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Dodging the taxman: firm misreporting and limits to tax enforcement


Carrillo, Paul; Pomeranz, Dina; Singhal, Monica (2014). Dodging the taxman: firm misreporting and limits to tax enforcement. HBS Working Paper Series 15-026, Harvard Business School.

Abstract

Reducing tax evasion is a key priority for many governments, particularly in developing countries. A growing literature has argued that the ability to verify taxpayer self-reports against reports from third parties is critical for modern tax enforcement and the growth of state capacity. However, there may be limits to the effectiveness of third-party information if taxpayers can make offsetting adjustments on less verifiable margins. We present a simple framework to demonstrate the conditions under which this will occur and provide strong empirical evidence for such behavior by exploiting a natural experiment in Ecuador. We find that when firms are notified by the tax authority about detected revenue discrepancies on previously filed corporate income tax returns, they increase reported revenues, matching the third-party estimate when provided. Firms also increase reported costs by 96 cents for every dollar of revenue adjustment, resulting in minor increases in total tax collection.

Abstract

Reducing tax evasion is a key priority for many governments, particularly in developing countries. A growing literature has argued that the ability to verify taxpayer self-reports against reports from third parties is critical for modern tax enforcement and the growth of state capacity. However, there may be limits to the effectiveness of third-party information if taxpayers can make offsetting adjustments on less verifiable margins. We present a simple framework to demonstrate the conditions under which this will occur and provide strong empirical evidence for such behavior by exploiting a natural experiment in Ecuador. We find that when firms are notified by the tax authority about detected revenue discrepancies on previously filed corporate income tax returns, they increase reported revenues, matching the third-party estimate when provided. Firms also increase reported costs by 96 cents for every dollar of revenue adjustment, resulting in minor increases in total tax collection.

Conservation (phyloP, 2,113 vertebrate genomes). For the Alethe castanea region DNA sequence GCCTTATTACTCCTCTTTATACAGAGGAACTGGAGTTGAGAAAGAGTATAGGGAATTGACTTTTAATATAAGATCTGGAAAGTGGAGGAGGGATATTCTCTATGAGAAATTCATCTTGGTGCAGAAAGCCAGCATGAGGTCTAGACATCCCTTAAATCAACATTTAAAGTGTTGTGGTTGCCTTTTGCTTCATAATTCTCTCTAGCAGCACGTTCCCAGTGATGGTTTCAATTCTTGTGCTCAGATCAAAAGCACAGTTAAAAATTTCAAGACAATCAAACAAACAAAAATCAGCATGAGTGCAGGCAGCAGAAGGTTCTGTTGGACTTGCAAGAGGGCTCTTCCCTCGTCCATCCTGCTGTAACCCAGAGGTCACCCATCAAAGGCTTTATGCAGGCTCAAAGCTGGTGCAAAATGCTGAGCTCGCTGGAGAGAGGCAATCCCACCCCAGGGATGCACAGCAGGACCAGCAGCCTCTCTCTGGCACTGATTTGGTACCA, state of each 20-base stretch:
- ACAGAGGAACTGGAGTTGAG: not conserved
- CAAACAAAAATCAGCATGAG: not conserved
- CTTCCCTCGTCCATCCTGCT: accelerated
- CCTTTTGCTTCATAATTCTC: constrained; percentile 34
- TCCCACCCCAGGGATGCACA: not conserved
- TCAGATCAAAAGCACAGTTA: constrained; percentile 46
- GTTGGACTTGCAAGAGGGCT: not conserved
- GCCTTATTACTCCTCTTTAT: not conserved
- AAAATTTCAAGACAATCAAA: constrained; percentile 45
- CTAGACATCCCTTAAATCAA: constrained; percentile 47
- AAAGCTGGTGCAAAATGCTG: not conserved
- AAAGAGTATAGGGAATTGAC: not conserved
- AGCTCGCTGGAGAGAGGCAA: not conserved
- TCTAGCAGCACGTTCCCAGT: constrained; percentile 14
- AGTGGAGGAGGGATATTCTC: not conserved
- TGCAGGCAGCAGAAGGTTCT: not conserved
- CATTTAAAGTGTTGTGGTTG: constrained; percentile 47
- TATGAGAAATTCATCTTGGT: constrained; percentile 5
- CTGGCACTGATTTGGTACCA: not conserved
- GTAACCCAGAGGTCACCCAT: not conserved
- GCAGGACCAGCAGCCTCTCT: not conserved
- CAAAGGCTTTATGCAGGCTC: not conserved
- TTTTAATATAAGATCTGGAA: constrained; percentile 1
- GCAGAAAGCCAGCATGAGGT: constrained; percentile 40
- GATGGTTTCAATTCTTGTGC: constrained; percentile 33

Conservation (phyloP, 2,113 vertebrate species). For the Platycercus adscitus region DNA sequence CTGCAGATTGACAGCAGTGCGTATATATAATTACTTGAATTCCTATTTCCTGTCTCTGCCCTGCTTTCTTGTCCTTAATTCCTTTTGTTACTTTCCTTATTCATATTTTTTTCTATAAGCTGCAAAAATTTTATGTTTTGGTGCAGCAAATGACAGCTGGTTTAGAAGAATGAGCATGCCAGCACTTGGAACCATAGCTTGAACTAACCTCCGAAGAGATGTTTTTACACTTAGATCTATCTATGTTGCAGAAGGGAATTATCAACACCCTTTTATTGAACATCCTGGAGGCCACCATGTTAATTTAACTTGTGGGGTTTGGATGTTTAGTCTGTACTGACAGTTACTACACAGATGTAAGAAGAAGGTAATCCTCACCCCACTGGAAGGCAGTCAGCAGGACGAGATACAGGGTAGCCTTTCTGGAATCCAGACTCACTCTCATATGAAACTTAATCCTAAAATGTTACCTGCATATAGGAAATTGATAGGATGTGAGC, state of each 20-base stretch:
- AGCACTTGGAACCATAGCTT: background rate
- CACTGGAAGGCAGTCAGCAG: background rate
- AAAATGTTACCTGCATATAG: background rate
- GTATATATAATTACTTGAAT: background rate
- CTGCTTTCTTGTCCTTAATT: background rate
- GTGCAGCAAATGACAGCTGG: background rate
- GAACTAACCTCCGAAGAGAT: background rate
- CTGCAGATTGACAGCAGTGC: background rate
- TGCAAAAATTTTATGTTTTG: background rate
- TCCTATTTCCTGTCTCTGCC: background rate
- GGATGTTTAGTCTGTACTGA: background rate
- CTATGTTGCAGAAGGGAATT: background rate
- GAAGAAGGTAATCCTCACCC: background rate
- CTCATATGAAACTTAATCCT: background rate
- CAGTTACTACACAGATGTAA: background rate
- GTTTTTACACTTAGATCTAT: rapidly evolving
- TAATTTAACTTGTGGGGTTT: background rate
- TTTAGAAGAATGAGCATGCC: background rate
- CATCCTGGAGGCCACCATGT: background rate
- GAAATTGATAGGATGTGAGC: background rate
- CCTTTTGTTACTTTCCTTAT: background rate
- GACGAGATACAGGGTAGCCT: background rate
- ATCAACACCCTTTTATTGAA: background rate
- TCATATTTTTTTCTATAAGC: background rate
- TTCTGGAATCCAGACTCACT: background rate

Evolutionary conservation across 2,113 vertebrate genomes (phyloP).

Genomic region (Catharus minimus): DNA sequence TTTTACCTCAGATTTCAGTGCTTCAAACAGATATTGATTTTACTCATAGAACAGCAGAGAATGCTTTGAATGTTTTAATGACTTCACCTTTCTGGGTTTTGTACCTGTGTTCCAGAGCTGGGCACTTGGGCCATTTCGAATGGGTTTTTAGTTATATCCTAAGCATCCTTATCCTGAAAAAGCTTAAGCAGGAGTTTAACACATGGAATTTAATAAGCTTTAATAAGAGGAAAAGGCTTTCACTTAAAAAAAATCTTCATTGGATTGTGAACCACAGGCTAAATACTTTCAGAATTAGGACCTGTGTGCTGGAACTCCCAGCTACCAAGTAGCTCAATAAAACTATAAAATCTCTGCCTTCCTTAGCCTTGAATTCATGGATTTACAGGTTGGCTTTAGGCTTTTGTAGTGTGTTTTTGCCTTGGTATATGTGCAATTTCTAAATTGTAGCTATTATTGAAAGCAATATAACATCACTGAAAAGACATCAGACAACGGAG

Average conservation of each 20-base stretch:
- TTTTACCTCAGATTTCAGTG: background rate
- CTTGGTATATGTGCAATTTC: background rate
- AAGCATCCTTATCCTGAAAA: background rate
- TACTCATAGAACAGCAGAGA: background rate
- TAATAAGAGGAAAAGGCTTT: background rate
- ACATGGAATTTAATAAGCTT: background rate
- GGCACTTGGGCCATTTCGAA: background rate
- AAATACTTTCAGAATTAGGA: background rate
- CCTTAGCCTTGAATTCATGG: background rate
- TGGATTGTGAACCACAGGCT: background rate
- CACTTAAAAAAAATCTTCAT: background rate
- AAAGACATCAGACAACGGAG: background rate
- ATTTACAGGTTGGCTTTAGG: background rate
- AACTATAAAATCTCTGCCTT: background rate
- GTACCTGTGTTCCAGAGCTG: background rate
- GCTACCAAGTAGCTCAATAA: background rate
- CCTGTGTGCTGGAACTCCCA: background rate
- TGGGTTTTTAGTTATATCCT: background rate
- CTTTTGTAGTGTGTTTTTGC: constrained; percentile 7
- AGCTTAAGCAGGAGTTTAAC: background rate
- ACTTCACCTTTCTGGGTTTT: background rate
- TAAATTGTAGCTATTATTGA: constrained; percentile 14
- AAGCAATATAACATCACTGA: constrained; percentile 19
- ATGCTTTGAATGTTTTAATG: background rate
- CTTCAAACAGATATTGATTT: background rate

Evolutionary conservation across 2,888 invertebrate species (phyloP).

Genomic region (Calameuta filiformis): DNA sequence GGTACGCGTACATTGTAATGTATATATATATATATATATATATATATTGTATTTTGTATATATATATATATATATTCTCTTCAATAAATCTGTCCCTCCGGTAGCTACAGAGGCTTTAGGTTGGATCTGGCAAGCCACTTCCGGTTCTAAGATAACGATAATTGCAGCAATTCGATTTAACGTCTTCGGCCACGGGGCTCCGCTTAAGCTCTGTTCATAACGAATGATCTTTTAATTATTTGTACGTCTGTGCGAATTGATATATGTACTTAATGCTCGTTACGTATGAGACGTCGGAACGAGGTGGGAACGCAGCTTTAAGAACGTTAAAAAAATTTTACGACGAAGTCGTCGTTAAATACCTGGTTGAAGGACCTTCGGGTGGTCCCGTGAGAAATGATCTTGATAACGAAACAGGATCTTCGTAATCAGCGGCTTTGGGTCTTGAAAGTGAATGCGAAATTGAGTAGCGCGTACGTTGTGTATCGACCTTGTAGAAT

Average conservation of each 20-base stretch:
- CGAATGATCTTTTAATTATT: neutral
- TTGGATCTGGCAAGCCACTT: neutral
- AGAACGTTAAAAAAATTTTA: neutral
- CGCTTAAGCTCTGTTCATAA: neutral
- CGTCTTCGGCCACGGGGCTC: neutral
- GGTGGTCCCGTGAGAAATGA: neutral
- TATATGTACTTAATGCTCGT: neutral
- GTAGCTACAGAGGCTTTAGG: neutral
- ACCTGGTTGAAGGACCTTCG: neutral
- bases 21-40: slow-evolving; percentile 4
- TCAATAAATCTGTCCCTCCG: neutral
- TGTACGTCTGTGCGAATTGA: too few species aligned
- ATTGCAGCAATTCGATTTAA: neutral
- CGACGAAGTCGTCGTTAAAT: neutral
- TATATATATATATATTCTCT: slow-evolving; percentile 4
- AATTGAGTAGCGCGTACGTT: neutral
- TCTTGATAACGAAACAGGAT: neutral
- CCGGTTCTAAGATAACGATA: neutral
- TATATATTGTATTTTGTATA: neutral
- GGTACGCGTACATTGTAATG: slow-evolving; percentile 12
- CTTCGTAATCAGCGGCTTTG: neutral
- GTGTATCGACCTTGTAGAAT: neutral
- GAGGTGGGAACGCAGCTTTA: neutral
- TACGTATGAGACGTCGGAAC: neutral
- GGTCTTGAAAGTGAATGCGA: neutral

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64 citations in Microsoft Academic

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Additional indexing

Item Type:Working Paper
Communities & Collections:03 Faculty of Economics > Department of Economics
Dewey Decimal Classification:330 Economics
JEL Classification:H25, H26, O23, O38
Uncontrolled Keywords:Governance compliance; taxation; Ecuador
Language:English
Date:October 2014
Deposited On:31 May 2017 14:07
Last Modified:14 Feb 2018 23:38
Series Name:HBS Working Paper Series
Number of Pages:57
OA Status:Green
Free access at:Related URL. An embargo period may apply.
Related URLs:http://www.hbs.edu/faculty/Pages/item.aspx?num=48169

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